Sorry if I'm off the mark, but both of the statements are worthy of being understood.
A few more semantic reflections before I get into substance:
I thought it was interesting that you used the word "wisdom" to describe this core piece of education that is missing, and I tend to use the word, "philosophy." I am assuming we are saying the same thing. I use "philosophy" in the spirit of its origins, "love of wisdom."
I like your reference to Arete as excellence, the observable results of wisdom. This immediately made me think of Robert Pirsig's quest for the answer to, "What is quality?" If wisdom can be manifested in observable ways, I would want to be careful not to make wisdom pre-defined and capitalized. Excellence contains social connotations that I would not want to see imposed on our youth or on an educational institution. While I think the quest for wisdom is both an individual and collaborative pursuit, it's critical to honor each person's construction of what wisdom, excellence, quality are.
It was thought provoking to see your discernment between social studies that is free to be emic in its pursuits; whereas, social science is bound to an etic approach. I don't know if this is semantic or not; there may a critical need to bring in both ways of knowing, as well as so many others, into our arsenal of processes to teach kids multiple ways of finding truth and wisdom. I think the empirical approach as exclusive and superior to other approaches is how philosophy and the humanities have been relegated to such a marginalized place in education and in society, in general. I think social studies has tried too hard to be a part of the "cool group" by acting like a science when it's not, and as a result, it has participated in its demise- something to explore maybe...
I introduce most of my classes with a bunch of concepts to carry us through the year into whatever we study with some stories, metaphors, quotes, and and in this case, a cartoon. I like it because it captures how important the study of philosophy should be in whatever we study or do- if we are not reflecting on ultimate meaning , by this cartoon's standards, we are acting sub-human.
Does Pakistani and/or your school curriculum leave room for the pursuit of wisdom in social studies? If so, how? If not, why not? I think, in U.S., we do not emphasize it all, virtually.
We are not provided with wisdom, we must discover it for ourselves, after a journey through the wilderness which no one else can take for us, and effort which no one can spare us.- Marcel Proust (In Search of Lost Time Vol. II: Within a Budding Grove, 1919)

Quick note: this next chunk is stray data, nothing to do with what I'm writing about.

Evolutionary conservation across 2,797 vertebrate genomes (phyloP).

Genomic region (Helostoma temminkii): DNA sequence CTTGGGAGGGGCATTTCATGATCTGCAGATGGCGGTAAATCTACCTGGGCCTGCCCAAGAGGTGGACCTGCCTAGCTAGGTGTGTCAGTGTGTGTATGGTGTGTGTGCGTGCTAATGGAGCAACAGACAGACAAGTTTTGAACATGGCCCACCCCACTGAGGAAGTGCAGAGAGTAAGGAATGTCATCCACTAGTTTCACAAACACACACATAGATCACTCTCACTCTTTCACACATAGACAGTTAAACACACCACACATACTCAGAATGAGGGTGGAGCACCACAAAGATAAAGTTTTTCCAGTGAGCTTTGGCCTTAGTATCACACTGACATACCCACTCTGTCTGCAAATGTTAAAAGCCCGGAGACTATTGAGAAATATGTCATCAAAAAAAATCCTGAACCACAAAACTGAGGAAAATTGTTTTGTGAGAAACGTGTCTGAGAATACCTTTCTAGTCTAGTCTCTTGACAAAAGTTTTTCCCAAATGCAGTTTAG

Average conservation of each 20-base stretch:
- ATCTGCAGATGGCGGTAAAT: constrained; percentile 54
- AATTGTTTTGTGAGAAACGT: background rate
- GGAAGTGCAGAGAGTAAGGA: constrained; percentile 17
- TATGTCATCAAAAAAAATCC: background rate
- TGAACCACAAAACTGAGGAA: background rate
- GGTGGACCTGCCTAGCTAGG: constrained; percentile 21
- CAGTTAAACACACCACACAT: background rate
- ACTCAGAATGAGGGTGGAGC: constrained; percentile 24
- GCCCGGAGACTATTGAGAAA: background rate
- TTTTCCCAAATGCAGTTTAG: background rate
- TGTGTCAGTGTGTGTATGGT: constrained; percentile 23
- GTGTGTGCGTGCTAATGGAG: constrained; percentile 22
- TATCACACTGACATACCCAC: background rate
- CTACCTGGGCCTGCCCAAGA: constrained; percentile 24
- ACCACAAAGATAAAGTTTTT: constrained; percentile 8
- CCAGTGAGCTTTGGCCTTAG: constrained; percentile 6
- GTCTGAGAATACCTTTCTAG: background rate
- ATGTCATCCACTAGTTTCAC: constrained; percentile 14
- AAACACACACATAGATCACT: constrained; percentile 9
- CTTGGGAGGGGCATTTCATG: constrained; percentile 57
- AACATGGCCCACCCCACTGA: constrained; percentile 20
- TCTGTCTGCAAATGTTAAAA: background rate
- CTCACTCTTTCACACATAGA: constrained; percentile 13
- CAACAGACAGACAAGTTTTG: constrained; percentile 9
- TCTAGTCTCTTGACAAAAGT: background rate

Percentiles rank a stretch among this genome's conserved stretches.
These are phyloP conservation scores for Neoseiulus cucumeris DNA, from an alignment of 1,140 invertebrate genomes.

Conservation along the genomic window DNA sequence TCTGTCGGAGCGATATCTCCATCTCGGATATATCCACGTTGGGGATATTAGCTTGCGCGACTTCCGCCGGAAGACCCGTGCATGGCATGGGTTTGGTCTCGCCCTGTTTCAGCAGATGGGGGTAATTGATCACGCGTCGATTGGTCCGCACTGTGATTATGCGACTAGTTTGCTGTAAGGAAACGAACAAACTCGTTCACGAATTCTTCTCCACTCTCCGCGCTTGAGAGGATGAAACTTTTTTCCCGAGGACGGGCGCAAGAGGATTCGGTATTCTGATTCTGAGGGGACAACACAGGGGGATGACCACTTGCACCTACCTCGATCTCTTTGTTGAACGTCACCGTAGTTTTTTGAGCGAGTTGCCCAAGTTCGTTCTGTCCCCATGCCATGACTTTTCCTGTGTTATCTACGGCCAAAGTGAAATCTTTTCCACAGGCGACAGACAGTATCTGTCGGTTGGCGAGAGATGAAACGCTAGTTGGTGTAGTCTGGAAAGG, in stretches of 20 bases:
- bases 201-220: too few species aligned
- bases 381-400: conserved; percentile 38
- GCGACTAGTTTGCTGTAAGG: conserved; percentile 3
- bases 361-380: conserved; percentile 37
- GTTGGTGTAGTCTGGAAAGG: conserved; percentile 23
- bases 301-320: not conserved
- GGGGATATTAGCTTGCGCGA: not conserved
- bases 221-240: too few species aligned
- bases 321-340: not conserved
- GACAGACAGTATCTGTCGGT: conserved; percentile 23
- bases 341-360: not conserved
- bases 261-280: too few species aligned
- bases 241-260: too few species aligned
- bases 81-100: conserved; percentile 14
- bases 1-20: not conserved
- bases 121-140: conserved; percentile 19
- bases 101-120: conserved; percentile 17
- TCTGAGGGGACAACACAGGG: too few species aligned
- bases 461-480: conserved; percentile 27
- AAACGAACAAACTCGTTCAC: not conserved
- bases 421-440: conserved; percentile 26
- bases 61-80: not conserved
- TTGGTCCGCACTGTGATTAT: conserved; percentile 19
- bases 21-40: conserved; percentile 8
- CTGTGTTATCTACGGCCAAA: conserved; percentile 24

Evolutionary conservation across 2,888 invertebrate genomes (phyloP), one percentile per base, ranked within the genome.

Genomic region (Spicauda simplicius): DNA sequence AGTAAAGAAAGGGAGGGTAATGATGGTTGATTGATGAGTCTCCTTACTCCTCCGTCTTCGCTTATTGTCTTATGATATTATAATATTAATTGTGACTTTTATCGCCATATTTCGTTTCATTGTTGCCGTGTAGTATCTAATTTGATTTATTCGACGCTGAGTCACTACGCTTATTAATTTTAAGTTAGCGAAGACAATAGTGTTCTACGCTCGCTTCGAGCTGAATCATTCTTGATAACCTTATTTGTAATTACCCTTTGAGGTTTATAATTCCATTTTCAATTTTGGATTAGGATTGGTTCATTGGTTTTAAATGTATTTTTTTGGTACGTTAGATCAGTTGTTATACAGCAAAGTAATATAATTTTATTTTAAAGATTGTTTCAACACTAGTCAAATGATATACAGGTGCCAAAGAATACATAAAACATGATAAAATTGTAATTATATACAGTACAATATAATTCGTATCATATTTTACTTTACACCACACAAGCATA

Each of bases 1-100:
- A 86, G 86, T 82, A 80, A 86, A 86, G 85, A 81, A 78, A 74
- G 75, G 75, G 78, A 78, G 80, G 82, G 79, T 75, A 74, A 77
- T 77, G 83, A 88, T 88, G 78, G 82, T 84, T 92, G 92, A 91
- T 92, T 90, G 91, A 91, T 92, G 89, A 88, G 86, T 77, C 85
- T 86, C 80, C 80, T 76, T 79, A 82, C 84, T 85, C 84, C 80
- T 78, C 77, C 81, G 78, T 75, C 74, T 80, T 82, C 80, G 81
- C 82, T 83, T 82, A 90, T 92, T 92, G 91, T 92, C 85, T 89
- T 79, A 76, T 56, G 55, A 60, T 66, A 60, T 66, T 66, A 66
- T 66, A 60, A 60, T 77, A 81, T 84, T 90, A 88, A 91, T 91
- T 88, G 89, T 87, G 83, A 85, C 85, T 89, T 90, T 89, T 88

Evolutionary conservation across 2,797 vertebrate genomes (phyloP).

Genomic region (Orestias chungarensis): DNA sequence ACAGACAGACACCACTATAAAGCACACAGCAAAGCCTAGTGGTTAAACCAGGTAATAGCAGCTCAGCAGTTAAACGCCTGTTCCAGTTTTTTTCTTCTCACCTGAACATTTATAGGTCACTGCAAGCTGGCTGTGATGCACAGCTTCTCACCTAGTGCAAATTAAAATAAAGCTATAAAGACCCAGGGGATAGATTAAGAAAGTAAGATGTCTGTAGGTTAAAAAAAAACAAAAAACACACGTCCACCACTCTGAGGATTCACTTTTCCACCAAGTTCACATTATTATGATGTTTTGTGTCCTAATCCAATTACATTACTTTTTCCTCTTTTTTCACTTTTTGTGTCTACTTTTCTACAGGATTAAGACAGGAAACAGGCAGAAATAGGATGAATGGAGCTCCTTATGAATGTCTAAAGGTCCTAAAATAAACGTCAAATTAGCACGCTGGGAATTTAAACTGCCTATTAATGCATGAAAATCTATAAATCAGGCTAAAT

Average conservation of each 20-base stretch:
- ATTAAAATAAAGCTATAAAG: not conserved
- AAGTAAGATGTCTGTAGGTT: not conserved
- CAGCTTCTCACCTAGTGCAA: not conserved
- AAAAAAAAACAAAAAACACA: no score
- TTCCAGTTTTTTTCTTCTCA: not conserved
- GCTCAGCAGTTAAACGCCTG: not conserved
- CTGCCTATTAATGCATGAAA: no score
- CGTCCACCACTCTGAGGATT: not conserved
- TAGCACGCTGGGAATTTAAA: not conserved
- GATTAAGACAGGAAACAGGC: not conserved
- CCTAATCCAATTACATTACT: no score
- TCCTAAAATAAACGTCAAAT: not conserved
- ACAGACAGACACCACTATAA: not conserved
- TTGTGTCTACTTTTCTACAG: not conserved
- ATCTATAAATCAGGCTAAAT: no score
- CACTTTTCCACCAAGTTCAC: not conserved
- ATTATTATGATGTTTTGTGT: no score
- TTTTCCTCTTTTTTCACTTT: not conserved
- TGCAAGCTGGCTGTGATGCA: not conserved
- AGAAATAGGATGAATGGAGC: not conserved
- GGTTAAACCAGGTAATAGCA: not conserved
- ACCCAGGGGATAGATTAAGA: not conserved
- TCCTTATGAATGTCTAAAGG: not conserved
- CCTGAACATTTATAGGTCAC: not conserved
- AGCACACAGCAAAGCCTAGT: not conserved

In Pakistan. most of school/university curriculum, not depending on wisdom in social studies because teachers don't differentiate between knowledge and wisdom. In my university, most of my classes are filled with wisdom
Rumi has some important advice. In his poem The Guest House Rumi suggests that “this being human is a guest house”. We need to welcome each guest, “even if they’re a crowd of sorrows who violently sweep your house empty of its furniture.” He implores: “Be grateful for whoever comes, because each has been sent as a guide from beyond”.
Well said, that wisdom is to be discovered for ourselves
I am intrigued that education in the university in Pakistan does not draw lines between "knowledge" v. "wisdom." I wonder why students and professors are still able to pursue academic quest for truth in Pakistan university in a way that goes completely AGAINST the grain of the American university and k-12 system. Why do you suppose Pakistan has retained philosophy's place within the fabric of all human experience at your university? It certainly breaks down some stereotypes that Americans likely have toward Pakistan and other South Asian countries' education system. I would love to hear more. I love your references to Proust and Rumi. Thank you so much!
good to hear from you. Pakistan is undeveloped country. In our education system we have two school of thoughts.;
Liberal, progressive and conservative, orthodox, It is basically, the conflict between wisdom and faith, we are working to dissolve this dilemma. Although its is very deep rooted, but most of the members of civil society struggling for liberal, social and cultural school of thought based on wisdom, the prophetic phenomenon.. Pakistan is suffering of political and social diseases and educational institutions are also searching their survival. We are not Teachers we are only servants of our desires,
"How can I know you when you are the inwardly hidden who is not known?
How can I not know you when you are the outwardly manifest, making yourself known to me to every thing?"